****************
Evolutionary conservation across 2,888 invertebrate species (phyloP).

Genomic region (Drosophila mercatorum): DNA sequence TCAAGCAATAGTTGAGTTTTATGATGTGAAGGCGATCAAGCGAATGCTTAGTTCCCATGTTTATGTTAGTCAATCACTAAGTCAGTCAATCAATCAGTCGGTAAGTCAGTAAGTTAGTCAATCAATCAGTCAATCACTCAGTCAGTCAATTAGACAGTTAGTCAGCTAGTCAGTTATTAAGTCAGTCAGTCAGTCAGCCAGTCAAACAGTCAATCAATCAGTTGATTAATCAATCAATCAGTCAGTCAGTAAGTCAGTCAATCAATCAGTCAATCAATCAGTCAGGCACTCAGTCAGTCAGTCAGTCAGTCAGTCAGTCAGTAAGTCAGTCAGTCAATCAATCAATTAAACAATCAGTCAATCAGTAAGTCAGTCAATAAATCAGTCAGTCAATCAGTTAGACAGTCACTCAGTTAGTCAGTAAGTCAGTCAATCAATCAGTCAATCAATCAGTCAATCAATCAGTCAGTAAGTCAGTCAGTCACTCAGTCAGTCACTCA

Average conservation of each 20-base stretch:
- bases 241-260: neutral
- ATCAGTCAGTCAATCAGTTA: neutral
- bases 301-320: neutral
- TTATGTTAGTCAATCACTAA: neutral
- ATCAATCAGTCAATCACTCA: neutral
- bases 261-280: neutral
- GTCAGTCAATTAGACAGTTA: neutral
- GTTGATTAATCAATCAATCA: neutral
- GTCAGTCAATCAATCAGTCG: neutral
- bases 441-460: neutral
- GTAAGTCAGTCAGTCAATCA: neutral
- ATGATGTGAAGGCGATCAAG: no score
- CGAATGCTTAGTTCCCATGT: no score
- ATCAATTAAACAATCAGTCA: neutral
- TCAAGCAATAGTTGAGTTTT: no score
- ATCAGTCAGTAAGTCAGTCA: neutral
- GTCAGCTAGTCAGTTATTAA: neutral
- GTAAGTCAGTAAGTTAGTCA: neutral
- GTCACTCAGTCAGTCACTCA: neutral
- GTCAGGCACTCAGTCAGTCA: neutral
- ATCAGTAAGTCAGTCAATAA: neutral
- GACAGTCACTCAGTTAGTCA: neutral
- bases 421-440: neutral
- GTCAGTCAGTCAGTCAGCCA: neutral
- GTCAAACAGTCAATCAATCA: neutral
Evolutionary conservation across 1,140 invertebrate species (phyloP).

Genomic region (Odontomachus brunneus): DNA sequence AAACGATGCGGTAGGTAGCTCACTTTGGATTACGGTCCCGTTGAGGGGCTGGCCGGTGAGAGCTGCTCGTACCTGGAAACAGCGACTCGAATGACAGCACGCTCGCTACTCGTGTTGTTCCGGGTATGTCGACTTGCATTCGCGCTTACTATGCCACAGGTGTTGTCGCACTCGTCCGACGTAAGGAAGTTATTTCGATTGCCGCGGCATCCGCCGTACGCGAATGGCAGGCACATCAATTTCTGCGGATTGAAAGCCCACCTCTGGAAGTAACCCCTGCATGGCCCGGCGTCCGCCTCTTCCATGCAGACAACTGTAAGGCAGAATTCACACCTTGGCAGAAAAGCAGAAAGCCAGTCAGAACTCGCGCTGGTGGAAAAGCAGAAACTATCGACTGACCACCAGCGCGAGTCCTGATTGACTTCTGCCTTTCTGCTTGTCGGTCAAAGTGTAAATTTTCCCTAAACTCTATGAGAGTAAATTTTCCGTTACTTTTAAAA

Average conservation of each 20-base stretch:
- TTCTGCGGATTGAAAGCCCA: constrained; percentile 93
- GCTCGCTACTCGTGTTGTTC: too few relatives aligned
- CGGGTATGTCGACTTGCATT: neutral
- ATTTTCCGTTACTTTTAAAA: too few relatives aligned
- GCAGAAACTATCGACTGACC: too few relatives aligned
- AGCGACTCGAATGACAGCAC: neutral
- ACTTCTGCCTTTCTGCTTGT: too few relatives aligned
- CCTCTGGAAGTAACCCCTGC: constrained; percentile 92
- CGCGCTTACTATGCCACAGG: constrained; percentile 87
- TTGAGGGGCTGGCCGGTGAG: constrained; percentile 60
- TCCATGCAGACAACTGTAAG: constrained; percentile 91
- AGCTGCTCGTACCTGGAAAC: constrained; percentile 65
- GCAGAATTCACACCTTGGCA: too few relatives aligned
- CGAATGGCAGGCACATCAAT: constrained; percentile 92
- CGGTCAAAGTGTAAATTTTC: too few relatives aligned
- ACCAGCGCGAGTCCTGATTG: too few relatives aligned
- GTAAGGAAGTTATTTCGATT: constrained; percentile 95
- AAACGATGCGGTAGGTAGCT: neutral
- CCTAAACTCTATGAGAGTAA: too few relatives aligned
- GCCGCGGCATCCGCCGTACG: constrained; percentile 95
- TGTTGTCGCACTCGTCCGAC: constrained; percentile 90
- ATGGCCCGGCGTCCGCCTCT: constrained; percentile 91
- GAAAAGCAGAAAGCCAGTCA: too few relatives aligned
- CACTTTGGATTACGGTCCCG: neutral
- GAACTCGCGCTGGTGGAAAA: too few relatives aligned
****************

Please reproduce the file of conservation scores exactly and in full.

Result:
Evolutionary conservation across 2,888 invertebrate species (phyloP).

Genomic region (Drosophila mercatorum): DNA sequence TCAAGCAATAGTTGAGTTTTATGATGTGAAGGCGATCAAGCGAATGCTTAGTTCCCATGTTTATGTTAGTCAATCACTAAGTCAGTCAATCAATCAGTCGGTAAGTCAGTAAGTTAGTCAATCAATCAGTCAATCACTCAGTCAGTCAATTAGACAGTTAGTCAGCTAGTCAGTTATTAAGTCAGTCAGTCAGTCAGCCAGTCAAACAGTCAATCAATCAGTTGATTAATCAATCAATCAGTCAGTCAGTAAGTCAGTCAATCAATCAGTCAATCAATCAGTCAGGCACTCAGTCAGTCAGTCAGTCAGTCAGTCAGTCAGTAAGTCAGTCAGTCAATCAATCAATTAAACAATCAGTCAATCAGTAAGTCAGTCAATAAATCAGTCAGTCAATCAGTTAGACAGTCACTCAGTTAGTCAGTAAGTCAGTCAATCAATCAGTCAATCAATCAGTCAATCAATCAGTCAGTAAGTCAGTCAGTCACTCAGTCAGTCACTCA

Average conservation of each 20-base stretch:
- bases 241-260: neutral
- ATCAGTCAGTCAATCAGTTA: neutral
- bases 301-320: neutral
- TTATGTTAGTCAATCACTAA: neutral
- ATCAATCAGTCAATCACTCA: neutral
- bases 261-280: neutral
- GTCAGTCAATTAGACAGTTA: neutral
- GTTGATTAATCAATCAATCA: neutral
- GTCAGTCAATCAATCAGTCG: neutral
- bases 441-460: neutral
- GTAAGTCAGTCAGTCAATCA: neutral
- ATGATGTGAAGGCGATCAAG: no score
- CGAATGCTTAGTTCCCATGT: no score
- ATCAATTAAACAATCAGTCA: neutral
- TCAAGCAATAGTTGAGTTTT: no score
- ATCAGTCAGTAAGTCAGTCA: neutral
- GTCAGCTAGTCAGTTATTAA: neutral
- GTAAGTCAGTAAGTTAGTCA: neutral
- GTCACTCAGTCAGTCACTCA: neutral
- GTCAGGCACTCAGTCAGTCA: neutral
- ATCAGTAAGTCAGTCAATAA: neutral
- GACAGTCACTCAGTTAGTCA: neutral
- bases 421-440: neutral
- GTCAGTCAGTCAGTCAGCCA: neutral
- GTCAAACAGTCAATCAATCA: neutral
Evolutionary conservation across 1,140 invertebrate species (phyloP).

Genomic region (Odontomachus brunneus): DNA sequence AAACGATGCGGTAGGTAGCTCACTTTGGATTACGGTCCCGTTGAGGGGCTGGCCGGTGAGAGCTGCTCGTACCTGGAAACAGCGACTCGAATGACAGCACGCTCGCTACTCGTGTTGTTCCGGGTATGTCGACTTGCATTCGCGCTTACTATGCCACAGGTGTTGTCGCACTCGTCCGACGTAAGGAAGTTATTTCGATTGCCGCGGCATCCGCCGTACGCGAATGGCAGGCACATCAATTTCTGCGGATTGAAAGCCCACCTCTGGAAGTAACCCCTGCATGGCCCGGCGTCCGCCTCTTCCATGCAGACAACTGTAAGGCAGAATTCACACCTTGGCAGAAAAGCAGAAAGCCAGTCAGAACTCGCGCTGGTGGAAAAGCAGAAACTATCGACTGACCACCAGCGCGAGTCCTGATTGACTTCTGCCTTTCTGCTTGTCGGTCAAAGTGTAAATTTTCCCTAAACTCTATGAGAGTAAATTTTCCGTTACTTTTAAAA

Average conservation of each 20-base stretch:
- TTCTGCGGATTGAAAGCCCA: constrained; percentile 93
- GCTCGCTACTCGTGTTGTTC: too few relatives aligned
- CGGGTATGTCGACTTGCATT: neutral
- ATTTTCCGTTACTTTTAAAA: too few relatives aligned
- GCAGAAACTATCGACTGACC: too few relatives aligned
- AGCGACTCGAATGACAGCAC: neutral
- ACTTCTGCCTTTCTGCTTGT: too few relatives aligned
- CCTCTGGAAGTAACCCCTGC: constrained; percentile 92
- CGCGCTTACTATGCCACAGG: constrained; percentile 87
- TTGAGGGGCTGGCCGGTGAG: constrained; percentile 60
- TCCATGCAGACAACTGTAAG: constrained; percentile 91
- AGCTGCTCGTACCTGGAAAC: constrained; percentile 65
- GCAGAATTCACACCTTGGCA: too few relatives aligned
- CGAATGGCAGGCACATCAAT: constrained; percentile 92
- CGGTCAAAGTGTAAATTTTC: too few relatives aligned
- ACCAGCGCGAGTCCTGATTG: too few relatives aligned
- GTAAGGAAGTTATTTCGATT: constrained; percentile 95
- AAACGATGCGGTAGGTAGCT: neutral
- CCTAAACTCTATGAGAGTAA: too few relatives aligned
- GCCGCGGCATCCGCCGTACG: constrained; percentile 95
- TGTTGTCGCACTCGTCCGAC: constrained; percentile 90
- ATGGCCCGGCGTCCGCCTCT: constrained; percentile 91
- GAAAAGCAGAAAGCCAGTCA: too few relatives aligned
- CACTTTGGATTACGGTCCCG: neutral
- GAACTCGCGCTGGTGGAAAA: too few relatives aligned